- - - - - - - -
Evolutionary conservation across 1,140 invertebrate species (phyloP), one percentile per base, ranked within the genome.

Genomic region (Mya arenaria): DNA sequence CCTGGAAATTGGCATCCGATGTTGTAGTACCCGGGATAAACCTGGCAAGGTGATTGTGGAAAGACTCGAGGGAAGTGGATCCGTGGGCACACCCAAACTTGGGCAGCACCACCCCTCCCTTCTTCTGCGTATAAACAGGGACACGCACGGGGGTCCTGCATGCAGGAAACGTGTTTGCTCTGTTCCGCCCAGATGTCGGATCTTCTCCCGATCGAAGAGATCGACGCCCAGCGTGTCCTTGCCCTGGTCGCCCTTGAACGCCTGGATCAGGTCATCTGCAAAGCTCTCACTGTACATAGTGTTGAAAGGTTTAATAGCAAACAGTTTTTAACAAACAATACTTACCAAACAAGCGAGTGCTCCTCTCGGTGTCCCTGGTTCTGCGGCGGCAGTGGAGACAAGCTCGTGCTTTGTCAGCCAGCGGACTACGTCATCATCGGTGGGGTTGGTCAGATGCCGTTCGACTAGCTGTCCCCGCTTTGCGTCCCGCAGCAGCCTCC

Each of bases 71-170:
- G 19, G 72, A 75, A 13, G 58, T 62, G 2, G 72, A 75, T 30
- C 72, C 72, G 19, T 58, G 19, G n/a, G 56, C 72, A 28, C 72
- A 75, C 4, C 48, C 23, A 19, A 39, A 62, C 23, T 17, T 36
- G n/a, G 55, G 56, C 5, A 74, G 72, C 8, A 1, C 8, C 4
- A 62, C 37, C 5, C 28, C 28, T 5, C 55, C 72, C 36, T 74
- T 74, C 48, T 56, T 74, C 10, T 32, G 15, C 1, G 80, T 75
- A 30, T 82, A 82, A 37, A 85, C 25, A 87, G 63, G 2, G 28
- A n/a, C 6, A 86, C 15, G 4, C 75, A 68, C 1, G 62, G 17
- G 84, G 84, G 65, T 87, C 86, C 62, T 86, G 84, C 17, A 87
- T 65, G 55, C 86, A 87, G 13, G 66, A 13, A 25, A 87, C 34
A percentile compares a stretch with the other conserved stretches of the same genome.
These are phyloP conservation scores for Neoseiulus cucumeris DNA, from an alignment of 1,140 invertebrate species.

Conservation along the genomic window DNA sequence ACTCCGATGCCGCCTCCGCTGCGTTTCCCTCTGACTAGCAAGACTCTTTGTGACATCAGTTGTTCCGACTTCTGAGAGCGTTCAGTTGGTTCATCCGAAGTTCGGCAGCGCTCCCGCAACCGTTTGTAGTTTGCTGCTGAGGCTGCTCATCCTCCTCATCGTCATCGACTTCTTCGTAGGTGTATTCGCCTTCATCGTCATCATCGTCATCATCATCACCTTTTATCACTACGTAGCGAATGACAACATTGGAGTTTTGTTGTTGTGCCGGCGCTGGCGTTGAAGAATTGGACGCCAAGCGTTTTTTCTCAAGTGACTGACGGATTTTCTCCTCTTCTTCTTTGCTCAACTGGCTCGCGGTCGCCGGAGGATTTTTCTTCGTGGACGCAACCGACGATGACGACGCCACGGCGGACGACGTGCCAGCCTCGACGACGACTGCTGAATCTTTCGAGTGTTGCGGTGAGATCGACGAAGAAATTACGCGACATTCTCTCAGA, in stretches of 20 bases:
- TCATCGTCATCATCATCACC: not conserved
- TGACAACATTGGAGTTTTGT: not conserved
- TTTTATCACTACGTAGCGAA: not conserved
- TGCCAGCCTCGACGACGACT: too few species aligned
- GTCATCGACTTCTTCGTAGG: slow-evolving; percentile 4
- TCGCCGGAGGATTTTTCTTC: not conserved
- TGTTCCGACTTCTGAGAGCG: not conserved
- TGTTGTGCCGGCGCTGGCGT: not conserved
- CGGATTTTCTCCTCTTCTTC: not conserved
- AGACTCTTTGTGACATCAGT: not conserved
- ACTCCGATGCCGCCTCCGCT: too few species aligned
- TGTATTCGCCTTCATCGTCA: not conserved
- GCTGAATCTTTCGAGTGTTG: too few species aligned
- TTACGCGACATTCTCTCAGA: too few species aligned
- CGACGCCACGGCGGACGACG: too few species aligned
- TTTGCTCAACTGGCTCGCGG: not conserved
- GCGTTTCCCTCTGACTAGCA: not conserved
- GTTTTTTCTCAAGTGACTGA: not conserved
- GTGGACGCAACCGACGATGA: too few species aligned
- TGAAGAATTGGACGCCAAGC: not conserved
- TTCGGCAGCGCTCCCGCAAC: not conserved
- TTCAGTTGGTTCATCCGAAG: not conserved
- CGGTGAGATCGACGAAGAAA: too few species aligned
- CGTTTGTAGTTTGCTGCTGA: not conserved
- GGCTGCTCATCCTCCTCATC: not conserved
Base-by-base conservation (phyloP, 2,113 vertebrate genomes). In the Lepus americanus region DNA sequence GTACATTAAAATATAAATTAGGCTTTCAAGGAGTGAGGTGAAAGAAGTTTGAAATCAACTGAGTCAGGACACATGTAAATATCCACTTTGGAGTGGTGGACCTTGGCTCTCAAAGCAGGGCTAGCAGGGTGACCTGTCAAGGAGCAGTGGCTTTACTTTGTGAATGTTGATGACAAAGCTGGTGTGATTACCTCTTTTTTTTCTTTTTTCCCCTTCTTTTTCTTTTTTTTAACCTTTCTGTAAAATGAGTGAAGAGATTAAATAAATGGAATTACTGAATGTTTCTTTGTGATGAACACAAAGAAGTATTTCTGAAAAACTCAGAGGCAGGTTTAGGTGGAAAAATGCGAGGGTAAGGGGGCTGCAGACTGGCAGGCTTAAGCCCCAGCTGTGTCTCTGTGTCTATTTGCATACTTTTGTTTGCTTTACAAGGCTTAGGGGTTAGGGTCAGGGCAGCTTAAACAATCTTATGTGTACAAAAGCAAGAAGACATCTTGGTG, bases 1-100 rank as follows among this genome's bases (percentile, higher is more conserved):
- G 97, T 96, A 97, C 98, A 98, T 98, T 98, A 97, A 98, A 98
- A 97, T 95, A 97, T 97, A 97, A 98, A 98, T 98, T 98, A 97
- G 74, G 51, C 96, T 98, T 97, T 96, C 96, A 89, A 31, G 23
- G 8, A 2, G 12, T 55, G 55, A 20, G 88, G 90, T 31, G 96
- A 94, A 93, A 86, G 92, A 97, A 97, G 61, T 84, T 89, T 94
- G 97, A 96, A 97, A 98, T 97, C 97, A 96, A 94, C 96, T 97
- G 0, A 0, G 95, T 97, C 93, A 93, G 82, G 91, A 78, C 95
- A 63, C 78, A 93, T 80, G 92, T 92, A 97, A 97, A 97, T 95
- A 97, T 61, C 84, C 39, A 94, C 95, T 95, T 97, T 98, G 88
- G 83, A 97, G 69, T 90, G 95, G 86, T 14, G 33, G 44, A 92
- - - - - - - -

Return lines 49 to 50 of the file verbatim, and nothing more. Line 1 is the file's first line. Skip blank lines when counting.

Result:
- G 0, A 0, G 95, T 97, C 93, A 93, G 82, G 91, A 78, C 95
- A 63, C 78, A 93, T 80, G 92, T 92, A 97, A 97, A 97, T 95